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Intro to ID

CH3 vocab

Transmissible Can be passed from individual to individual. Transmissible = communicable = contagious
Communicable disease (CD) Transmissible type, due to a pathogen.
Noncommunicable disease (NCD) Nontransmissible type, i.e., remains confined to one individual, may or may not be due to a pathogen. EX: Diabetes mellitus, Cardiovascular diseases, Cancer, Food poisoning by Staphylococcus aureus, Tetanus
Reservoirs Environment within which the pathogen lives and multiplies. Also known as the source.
Types of Reservoirs? Humans, animals, plants, arthro-pods, soil, water, food, organic matter or combinations thereof.
Human reservoirs May be free of signs and symptoms (carrier), be subclinically ill or clinically ill.
Contributing factors to Transmission? Portals of exit, close proximity, crowding, using or sharing contaminated objects, blood transfusion, transplantation, human behavior, sexual contact, site and conditions of living.
Three ways of transmission? Contact transmission, Transmission by vehicles, Transmission by vectors
what are Fomites? Inanimate,man-made, nonedible, object. EX: bar of soap, towel, catheter, coins, door knob
Transmission by vehicles: what is a vehicle? Any nonliving carrier of a pathogenic microbe from a source to a susceptible host. Includes waterborne, airborne and foodborne transmission, and indirect fecal-oral transmission. EX: soil, water ,air, dust, saliva, blood, urine, food
what is Contact transmission? Involves a form of physical contact. The contact may be direct or indirect.
Direct contact transmission and its two types Requires the physical contact of one individual with another. (a) Horizontal contact transmission – Person to person, person to self. (b) Vertical contact transmission - Mother to fetus, mother to breastfed baby.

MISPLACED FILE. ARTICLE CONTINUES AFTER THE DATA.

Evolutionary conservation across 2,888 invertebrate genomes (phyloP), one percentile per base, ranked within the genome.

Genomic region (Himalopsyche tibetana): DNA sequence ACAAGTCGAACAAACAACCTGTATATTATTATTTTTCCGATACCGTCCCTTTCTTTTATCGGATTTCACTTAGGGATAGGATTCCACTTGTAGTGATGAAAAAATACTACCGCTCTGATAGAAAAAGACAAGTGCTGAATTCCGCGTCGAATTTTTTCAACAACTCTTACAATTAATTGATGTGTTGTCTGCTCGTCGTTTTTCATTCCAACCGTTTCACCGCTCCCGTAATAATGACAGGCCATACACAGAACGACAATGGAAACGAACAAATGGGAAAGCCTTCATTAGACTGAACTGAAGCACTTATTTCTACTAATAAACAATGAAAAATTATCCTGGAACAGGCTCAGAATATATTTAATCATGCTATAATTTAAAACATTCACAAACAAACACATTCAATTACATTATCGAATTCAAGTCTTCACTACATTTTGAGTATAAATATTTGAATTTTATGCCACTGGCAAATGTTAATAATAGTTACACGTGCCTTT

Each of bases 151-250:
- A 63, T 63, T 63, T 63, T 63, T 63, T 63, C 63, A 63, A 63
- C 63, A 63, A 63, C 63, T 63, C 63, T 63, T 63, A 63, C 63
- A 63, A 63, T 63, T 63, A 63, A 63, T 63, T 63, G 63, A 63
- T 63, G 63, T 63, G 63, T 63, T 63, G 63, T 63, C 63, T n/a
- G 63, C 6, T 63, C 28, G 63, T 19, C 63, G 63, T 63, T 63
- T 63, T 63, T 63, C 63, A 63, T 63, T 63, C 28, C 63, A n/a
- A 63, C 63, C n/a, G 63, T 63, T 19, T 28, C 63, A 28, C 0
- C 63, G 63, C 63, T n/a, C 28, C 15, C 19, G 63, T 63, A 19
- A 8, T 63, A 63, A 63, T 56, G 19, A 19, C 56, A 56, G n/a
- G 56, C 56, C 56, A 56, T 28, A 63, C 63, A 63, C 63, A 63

Indirect contact transmission Requires the physical contact of the individual with either a vehicle or a fomite.
Vector Living carriers of disease other than humans or animals. Take pathogens from their reservoirs to a human or an animal host. Most commonly represented by arthropods (ticks, flies, mosquitoes, flea, lice).
Mechanical vectors Those that carry microbe on some part of their body, e.g., feet, body, wings.
Biological vectors Those that harbor a microbe for some time to allow the microbe to complete a part of their life cycle within them prior to carrying it to a host. Commonly seen with zoonoses.
What is Zoonoses? A disease of animals that can be transmitted to humans directly, indirectly or by vectors. EX: rabies
Transmission by droplets Occurs when a person coughs, sneezes, or speaks loudly near others.
Droplet nucleus A particle made up of dried mucus around a microbe. Particles can be inhaled directly, can collect on the floor or surfaces together with dust, or can become airborne particles.
Airborne droplets Particles traveling in space to a distance greater than 1 meter.
in Disease transmission carriers are... Carriers are often difficult to identify. Carriers themselves are unaware that they harbor the pathogen. Carriers can transmit disease by direct or indirect physical contact or after discharging contaminated organic matter into water, soil, air or food.
Created by: xmishy